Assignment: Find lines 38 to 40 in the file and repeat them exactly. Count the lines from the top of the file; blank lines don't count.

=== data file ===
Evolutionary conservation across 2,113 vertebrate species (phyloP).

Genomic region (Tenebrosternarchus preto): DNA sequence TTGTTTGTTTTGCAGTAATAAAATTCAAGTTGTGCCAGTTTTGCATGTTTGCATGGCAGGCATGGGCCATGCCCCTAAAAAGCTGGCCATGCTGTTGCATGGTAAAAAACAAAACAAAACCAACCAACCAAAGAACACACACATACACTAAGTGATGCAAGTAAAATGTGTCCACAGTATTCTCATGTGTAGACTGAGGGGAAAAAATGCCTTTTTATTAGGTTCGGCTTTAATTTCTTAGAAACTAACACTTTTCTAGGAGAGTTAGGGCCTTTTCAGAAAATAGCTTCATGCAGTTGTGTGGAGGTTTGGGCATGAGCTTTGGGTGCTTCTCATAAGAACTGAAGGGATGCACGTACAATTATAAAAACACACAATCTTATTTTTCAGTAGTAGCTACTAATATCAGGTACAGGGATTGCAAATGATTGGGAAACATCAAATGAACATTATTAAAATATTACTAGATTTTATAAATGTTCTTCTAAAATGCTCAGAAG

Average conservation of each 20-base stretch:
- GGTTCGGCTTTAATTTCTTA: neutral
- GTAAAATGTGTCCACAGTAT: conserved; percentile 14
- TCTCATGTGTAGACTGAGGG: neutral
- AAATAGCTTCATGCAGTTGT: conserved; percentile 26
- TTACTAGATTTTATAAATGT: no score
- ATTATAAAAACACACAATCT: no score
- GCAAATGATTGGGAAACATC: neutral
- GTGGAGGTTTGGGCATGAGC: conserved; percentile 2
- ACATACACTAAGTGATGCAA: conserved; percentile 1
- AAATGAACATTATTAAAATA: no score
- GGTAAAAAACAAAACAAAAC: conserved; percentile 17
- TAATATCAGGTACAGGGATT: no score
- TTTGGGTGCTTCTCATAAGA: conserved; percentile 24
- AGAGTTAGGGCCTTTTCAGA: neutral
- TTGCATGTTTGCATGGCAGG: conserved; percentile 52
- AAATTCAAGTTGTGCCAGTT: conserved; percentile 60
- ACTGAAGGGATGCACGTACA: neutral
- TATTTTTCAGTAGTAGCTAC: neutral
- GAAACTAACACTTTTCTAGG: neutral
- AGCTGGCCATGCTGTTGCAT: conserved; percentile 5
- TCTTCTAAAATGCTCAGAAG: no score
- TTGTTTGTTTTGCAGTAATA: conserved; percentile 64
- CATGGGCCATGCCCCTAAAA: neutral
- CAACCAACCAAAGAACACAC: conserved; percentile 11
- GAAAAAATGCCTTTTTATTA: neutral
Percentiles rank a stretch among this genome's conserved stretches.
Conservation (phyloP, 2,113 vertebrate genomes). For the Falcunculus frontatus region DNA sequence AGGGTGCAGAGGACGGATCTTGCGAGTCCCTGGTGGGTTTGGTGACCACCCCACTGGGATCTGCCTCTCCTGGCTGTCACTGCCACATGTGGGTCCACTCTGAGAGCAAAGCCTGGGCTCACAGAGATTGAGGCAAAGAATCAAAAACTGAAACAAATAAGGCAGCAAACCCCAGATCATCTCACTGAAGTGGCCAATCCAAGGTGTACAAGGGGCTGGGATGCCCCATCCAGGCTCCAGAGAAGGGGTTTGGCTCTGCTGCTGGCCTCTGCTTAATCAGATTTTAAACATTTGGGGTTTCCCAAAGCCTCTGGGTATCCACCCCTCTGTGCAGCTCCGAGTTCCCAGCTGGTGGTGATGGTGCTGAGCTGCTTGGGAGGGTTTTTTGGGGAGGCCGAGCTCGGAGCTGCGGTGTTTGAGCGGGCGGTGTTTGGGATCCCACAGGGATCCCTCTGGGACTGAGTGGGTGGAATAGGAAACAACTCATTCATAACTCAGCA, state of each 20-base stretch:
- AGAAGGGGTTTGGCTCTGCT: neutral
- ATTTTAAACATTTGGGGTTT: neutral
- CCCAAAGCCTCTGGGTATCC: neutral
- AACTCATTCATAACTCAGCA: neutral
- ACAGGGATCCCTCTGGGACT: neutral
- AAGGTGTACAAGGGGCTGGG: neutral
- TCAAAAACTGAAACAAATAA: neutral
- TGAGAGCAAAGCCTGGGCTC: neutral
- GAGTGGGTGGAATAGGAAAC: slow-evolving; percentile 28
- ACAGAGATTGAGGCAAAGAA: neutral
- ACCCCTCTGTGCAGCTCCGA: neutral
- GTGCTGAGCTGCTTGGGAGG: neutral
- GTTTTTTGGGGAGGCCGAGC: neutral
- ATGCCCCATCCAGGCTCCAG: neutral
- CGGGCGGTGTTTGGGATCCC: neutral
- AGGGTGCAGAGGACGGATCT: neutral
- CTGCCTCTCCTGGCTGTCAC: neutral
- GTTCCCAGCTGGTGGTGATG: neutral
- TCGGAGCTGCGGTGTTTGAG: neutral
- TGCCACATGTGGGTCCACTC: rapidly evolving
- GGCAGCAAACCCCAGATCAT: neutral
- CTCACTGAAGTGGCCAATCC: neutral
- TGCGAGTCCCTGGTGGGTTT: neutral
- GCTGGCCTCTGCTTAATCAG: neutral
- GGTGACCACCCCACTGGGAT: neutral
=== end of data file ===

- TGAGAGCAAAGCCTGGGCTC: neutral
- GAGTGGGTGGAATAGGAAAC: slow-evolving; percentile 28
- ACAGAGATTGAGGCAAAGAA: neutral